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About 220 people from two villages in Yeoncheon were evacuated into underground shelters, said Hong Seong-beom, a county official. Mr. Hong said there were no immediate reports of damage.

North Korea said the South fired 36 artillery shells across the border, some of them falling near its guard posts but not causing injuries, the headquarters of the North's military, known as the People's Army, said in a statement carried by the Korean Central News Agency.

North Korea denied the first rocket attack but did not comment on what South Korea said was a second attack. "This reckless provocative mania should never go unpunished," the North said, reporting the emergency meeting of its Central Military Commission.

The North's attacks followed repeated threats to attack the loudspeakers that South Korea had turned on along the border last week to broadcast propaganda.

President Park Geun-hye convened an emergency meeting of the South's National Security Council on Thursday and ordered the military to "deal resolutely with any North Korean provocations," said her spokesman, Min Kyung-wook.

The exchange of fire was the first serious armed clash between the countries since North Korea carried out an artillery attack on a South Korean border island in 2010, killing two marines and two civilians. At the time, South Korea retaliated by pounding gun positions in the North.

In recent years, the two sides have exchanged minor fire, mostly harmless warning shots, across their border. In May of last year, a North Korean patrol boat fired two rounds of artillery, which fell 490 feet from a South Korean Navy ship in waters near a disputed western sea border. The South's ship responded by firing several rounds of its own.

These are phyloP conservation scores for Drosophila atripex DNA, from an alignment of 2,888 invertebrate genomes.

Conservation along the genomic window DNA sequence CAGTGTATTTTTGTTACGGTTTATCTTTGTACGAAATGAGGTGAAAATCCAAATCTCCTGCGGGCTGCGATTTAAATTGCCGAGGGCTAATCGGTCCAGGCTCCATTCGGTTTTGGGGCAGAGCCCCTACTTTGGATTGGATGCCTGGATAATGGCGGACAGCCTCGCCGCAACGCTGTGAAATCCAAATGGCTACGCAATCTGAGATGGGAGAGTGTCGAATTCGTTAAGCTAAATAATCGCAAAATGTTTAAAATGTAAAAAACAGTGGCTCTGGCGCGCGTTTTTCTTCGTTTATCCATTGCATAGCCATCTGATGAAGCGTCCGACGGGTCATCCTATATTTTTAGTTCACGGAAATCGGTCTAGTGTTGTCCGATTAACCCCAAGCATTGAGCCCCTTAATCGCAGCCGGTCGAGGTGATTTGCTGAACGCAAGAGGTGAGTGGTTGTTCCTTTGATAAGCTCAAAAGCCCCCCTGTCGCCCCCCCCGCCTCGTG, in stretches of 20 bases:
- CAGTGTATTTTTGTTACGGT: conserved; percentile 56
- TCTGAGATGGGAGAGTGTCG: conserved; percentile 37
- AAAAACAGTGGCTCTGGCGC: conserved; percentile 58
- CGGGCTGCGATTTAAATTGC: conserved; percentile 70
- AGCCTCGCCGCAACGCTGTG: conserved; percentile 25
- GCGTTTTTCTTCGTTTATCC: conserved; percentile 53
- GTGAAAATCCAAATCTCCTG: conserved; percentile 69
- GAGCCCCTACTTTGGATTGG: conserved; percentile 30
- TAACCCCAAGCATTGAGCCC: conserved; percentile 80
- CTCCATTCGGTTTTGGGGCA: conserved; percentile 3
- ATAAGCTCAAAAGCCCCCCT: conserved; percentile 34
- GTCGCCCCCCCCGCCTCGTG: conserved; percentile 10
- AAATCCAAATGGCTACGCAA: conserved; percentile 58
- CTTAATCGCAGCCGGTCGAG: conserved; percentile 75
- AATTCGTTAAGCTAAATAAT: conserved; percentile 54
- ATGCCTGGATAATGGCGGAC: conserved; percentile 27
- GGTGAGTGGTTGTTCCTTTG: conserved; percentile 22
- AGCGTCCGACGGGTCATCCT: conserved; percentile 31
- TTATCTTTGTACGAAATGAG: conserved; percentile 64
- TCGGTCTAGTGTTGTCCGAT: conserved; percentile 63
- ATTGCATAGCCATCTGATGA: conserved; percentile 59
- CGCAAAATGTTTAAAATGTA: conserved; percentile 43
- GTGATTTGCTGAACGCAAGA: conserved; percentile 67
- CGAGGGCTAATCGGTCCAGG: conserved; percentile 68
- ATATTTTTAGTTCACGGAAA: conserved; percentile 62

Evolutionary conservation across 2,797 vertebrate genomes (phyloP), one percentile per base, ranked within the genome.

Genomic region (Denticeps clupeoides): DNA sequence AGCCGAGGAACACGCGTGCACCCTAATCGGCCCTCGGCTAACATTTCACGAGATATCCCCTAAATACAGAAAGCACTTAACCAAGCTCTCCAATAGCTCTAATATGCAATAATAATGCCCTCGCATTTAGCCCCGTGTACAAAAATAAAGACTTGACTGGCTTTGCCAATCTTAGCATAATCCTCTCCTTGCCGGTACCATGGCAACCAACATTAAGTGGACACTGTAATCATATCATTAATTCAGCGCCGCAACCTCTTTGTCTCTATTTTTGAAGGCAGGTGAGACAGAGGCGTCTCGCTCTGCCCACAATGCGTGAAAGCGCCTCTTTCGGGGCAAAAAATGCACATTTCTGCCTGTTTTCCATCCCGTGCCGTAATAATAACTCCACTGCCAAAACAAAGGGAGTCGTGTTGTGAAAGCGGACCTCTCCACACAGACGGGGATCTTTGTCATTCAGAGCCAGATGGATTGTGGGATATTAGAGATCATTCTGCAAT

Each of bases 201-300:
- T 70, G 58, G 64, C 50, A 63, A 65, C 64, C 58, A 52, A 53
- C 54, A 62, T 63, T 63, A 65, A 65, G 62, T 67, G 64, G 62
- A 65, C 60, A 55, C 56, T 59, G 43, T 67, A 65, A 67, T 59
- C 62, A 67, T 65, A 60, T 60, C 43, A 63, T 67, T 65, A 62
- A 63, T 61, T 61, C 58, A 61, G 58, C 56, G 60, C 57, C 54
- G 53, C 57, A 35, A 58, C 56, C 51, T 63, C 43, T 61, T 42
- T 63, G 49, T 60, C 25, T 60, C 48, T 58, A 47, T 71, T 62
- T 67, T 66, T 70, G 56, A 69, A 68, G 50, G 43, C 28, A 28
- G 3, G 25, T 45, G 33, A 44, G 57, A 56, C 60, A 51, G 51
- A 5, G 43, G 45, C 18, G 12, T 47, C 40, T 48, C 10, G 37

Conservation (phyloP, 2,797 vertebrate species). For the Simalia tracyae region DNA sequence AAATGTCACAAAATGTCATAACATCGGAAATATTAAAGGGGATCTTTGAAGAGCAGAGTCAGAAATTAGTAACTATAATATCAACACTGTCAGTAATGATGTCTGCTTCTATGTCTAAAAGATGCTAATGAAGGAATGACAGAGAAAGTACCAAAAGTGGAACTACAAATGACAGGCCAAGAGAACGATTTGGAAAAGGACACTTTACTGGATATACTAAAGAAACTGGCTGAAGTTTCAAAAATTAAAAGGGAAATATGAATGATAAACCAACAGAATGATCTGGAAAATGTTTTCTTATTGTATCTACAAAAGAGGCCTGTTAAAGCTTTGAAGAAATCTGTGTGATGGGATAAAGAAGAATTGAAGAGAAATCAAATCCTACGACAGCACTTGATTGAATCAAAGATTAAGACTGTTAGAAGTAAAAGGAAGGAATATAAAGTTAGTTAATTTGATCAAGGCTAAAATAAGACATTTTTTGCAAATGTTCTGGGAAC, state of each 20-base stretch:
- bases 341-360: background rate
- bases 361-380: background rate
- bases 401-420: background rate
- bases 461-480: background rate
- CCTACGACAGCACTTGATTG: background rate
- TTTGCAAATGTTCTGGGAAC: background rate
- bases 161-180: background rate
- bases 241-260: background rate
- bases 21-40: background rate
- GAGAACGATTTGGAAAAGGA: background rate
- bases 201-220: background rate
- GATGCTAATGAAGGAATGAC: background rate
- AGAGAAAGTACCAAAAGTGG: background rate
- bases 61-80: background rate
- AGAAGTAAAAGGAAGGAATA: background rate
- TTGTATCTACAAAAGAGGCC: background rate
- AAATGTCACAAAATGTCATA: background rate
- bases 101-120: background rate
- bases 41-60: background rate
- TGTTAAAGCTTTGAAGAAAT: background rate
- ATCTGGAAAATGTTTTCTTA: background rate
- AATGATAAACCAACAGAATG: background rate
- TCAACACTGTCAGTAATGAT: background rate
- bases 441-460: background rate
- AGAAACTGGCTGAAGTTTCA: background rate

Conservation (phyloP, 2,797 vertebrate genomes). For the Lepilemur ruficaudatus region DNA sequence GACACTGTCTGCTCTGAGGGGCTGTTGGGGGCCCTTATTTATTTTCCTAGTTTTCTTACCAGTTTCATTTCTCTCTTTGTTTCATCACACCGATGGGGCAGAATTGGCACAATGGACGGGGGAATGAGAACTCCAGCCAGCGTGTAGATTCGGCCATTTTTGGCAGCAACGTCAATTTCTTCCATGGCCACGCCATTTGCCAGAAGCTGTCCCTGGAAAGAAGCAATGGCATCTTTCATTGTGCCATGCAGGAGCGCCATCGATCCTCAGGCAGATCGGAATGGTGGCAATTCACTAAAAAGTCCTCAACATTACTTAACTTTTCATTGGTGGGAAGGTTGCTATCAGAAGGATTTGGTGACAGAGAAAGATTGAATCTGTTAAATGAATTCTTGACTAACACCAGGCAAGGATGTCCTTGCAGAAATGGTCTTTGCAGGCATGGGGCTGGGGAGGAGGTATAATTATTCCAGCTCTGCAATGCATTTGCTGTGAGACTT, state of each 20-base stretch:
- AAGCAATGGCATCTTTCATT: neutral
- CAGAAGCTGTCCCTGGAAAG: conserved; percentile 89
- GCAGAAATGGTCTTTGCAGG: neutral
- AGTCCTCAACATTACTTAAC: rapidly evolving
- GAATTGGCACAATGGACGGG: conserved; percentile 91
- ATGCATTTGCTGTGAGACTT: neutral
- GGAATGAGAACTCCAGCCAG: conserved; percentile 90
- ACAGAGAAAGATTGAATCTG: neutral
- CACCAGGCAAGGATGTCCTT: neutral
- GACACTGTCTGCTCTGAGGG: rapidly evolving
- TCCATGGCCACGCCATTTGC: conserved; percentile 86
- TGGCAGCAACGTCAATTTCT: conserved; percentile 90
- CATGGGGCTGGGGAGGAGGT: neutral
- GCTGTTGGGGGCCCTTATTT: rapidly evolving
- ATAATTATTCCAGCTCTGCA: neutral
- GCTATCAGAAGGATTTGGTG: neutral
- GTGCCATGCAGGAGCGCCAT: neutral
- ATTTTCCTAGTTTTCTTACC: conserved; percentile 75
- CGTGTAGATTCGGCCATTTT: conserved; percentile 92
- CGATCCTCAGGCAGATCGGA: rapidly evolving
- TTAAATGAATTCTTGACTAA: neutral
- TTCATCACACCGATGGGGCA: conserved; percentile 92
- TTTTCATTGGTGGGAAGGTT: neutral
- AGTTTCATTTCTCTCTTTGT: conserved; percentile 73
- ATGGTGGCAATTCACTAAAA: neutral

Tensions have been on the rise along the countries' heavily armed 155-mile border since Aug. 4, when two South Korean border guards were seriously wounded by land mines that the South said were planted by the North. North Korea has denied planting the mines.

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In retaliation, South Korea last week began using loudspeakers along the border to broadcast propaganda messages into North Korea, a tactic dating from the Cold War that had not been used in 11 years. The North turned on propaganda loudspeakers of its own, and it threatened to attack South Korea's.

"The fact that the North only launched one rocket without hitting any South Korean loudspeaker indicates that the North meant it as a warning," said Koh Yu-hwan, a North Korea expert at Dongguk University in Seoul.

Mr. Koh said that the North was unlikely to escalate the exchange of fire into a major skirmish, given the large-scale joint military exercise — called Ulchi-Freedom Guardian — that the United States and South Korea kicked off this week.

But Cheong Seong-chang, a senior analyst at the Sejong Institute in South Korea, said that the situation could deteriorate if the two sides persisted in "their confrontational posture in which one side's show of strength is matched by the other side's tough stance."

The Koreas are technically at war, the 1950-53 Korean War having ended with an armistice rather than a peace treaty.